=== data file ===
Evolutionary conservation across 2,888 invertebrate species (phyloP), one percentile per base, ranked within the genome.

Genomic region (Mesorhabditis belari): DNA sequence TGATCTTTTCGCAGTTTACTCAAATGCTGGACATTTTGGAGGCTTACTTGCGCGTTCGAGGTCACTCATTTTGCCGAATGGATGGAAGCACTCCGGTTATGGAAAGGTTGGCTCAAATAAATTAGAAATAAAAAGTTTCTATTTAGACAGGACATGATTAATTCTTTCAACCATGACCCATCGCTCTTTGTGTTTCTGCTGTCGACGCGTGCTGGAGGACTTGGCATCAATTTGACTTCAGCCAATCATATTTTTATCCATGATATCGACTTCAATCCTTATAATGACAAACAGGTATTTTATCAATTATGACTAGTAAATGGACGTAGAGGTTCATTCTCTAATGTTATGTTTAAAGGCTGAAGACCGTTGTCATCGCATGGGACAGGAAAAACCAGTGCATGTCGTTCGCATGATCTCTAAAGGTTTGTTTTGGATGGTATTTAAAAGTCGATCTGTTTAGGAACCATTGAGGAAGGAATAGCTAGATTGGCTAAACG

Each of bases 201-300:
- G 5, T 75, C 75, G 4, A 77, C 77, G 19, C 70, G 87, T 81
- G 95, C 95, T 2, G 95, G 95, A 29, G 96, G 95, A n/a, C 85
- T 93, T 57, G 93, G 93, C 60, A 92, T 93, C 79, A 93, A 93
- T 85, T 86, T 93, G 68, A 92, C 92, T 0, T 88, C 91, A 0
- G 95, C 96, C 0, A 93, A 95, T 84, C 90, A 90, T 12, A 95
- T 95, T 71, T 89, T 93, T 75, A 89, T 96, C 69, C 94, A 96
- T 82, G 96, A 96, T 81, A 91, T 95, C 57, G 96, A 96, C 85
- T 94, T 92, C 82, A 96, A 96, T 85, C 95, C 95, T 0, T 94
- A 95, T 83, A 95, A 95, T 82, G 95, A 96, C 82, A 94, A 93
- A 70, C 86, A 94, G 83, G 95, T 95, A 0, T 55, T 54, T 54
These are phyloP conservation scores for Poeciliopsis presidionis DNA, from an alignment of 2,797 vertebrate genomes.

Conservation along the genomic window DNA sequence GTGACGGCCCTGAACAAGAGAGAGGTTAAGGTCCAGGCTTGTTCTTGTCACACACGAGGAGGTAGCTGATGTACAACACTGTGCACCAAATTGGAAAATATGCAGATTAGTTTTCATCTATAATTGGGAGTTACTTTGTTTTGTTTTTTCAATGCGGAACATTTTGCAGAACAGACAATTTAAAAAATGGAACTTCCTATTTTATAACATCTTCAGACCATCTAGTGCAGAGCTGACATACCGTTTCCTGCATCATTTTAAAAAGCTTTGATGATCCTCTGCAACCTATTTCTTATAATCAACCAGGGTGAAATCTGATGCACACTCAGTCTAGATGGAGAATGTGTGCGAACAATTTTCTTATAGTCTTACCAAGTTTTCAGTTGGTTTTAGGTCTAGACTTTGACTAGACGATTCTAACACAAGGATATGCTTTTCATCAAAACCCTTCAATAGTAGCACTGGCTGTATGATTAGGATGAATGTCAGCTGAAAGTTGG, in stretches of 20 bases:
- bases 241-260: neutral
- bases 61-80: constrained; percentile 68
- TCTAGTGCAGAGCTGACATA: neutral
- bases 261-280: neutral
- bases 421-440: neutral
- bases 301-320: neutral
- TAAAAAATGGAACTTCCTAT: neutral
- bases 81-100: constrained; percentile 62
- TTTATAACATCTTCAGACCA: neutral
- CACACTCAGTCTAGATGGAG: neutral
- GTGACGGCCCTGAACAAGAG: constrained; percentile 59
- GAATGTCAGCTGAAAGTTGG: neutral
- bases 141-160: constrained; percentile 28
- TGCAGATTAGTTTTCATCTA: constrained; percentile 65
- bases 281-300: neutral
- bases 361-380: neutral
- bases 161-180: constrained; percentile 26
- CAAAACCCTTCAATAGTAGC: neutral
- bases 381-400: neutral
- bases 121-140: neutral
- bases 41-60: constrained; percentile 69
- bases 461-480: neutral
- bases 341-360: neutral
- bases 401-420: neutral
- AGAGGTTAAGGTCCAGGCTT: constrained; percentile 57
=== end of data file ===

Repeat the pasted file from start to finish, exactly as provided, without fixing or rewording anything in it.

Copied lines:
Evolutionary conservation across 2,888 invertebrate species (phyloP), one percentile per base, ranked within the genome.

Genomic region (Mesorhabditis belari): DNA sequence TGATCTTTTCGCAGTTTACTCAAATGCTGGACATTTTGGAGGCTTACTTGCGCGTTCGAGGTCACTCATTTTGCCGAATGGATGGAAGCACTCCGGTTATGGAAAGGTTGGCTCAAATAAATTAGAAATAAAAAGTTTCTATTTAGACAGGACATGATTAATTCTTTCAACCATGACCCATCGCTCTTTGTGTTTCTGCTGTCGACGCGTGCTGGAGGACTTGGCATCAATTTGACTTCAGCCAATCATATTTTTATCCATGATATCGACTTCAATCCTTATAATGACAAACAGGTATTTTATCAATTATGACTAGTAAATGGACGTAGAGGTTCATTCTCTAATGTTATGTTTAAAGGCTGAAGACCGTTGTCATCGCATGGGACAGGAAAAACCAGTGCATGTCGTTCGCATGATCTCTAAAGGTTTGTTTTGGATGGTATTTAAAAGTCGATCTGTTTAGGAACCATTGAGGAAGGAATAGCTAGATTGGCTAAACG

Each of bases 201-300:
- G 5, T 75, C 75, G 4, A 77, C 77, G 19, C 70, G 87, T 81
- G 95, C 95, T 2, G 95, G 95, A 29, G 96, G 95, A n/a, C 85
- T 93, T 57, G 93, G 93, C 60, A 92, T 93, C 79, A 93, A 93
- T 85, T 86, T 93, G 68, A 92, C 92, T 0, T 88, C 91, A 0
- G 95, C 96, C 0, A 93, A 95, T 84, C 90, A 90, T 12, A 95
- T 95, T 71, T 89, T 93, T 75, A 89, T 96, C 69, C 94, A 96
- T 82, G 96, A 96, T 81, A 91, T 95, C 57, G 96, A 96, C 85
- T 94, T 92, C 82, A 96, A 96, T 85, C 95, C 95, T 0, T 94
- A 95, T 83, A 95, A 95, T 82, G 95, A 96, C 82, A 94, A 93
- A 70, C 86, A 94, G 83, G 95, T 95, A 0, T 55, T 54, T 54
These are phyloP conservation scores for Poeciliopsis presidionis DNA, from an alignment of 2,797 vertebrate genomes.

Conservation along the genomic window DNA sequence GTGACGGCCCTGAACAAGAGAGAGGTTAAGGTCCAGGCTTGTTCTTGTCACACACGAGGAGGTAGCTGATGTACAACACTGTGCACCAAATTGGAAAATATGCAGATTAGTTTTCATCTATAATTGGGAGTTACTTTGTTTTGTTTTTTCAATGCGGAACATTTTGCAGAACAGACAATTTAAAAAATGGAACTTCCTATTTTATAACATCTTCAGACCATCTAGTGCAGAGCTGACATACCGTTTCCTGCATCATTTTAAAAAGCTTTGATGATCCTCTGCAACCTATTTCTTATAATCAACCAGGGTGAAATCTGATGCACACTCAGTCTAGATGGAGAATGTGTGCGAACAATTTTCTTATAGTCTTACCAAGTTTTCAGTTGGTTTTAGGTCTAGACTTTGACTAGACGATTCTAACACAAGGATATGCTTTTCATCAAAACCCTTCAATAGTAGCACTGGCTGTATGATTAGGATGAATGTCAGCTGAAAGTTGG, in stretches of 20 bases:
- bases 241-260: neutral
- bases 61-80: constrained; percentile 68
- TCTAGTGCAGAGCTGACATA: neutral
- bases 261-280: neutral
- bases 421-440: neutral
- bases 301-320: neutral
- TAAAAAATGGAACTTCCTAT: neutral
- bases 81-100: constrained; percentile 62
- TTTATAACATCTTCAGACCA: neutral
- CACACTCAGTCTAGATGGAG: neutral
- GTGACGGCCCTGAACAAGAG: constrained; percentile 59
- GAATGTCAGCTGAAAGTTGG: neutral
- bases 141-160: constrained; percentile 28
- TGCAGATTAGTTTTCATCTA: constrained; percentile 65
- bases 281-300: neutral
- bases 361-380: neutral
- bases 161-180: constrained; percentile 26
- CAAAACCCTTCAATAGTAGC: neutral
- bases 381-400: neutral
- bases 121-140: neutral
- bases 41-60: constrained; percentile 69
- bases 461-480: neutral
- bases 341-360: neutral
- bases 401-420: neutral
- AGAGGTTAAGGTCCAGGCTT: constrained; percentile 57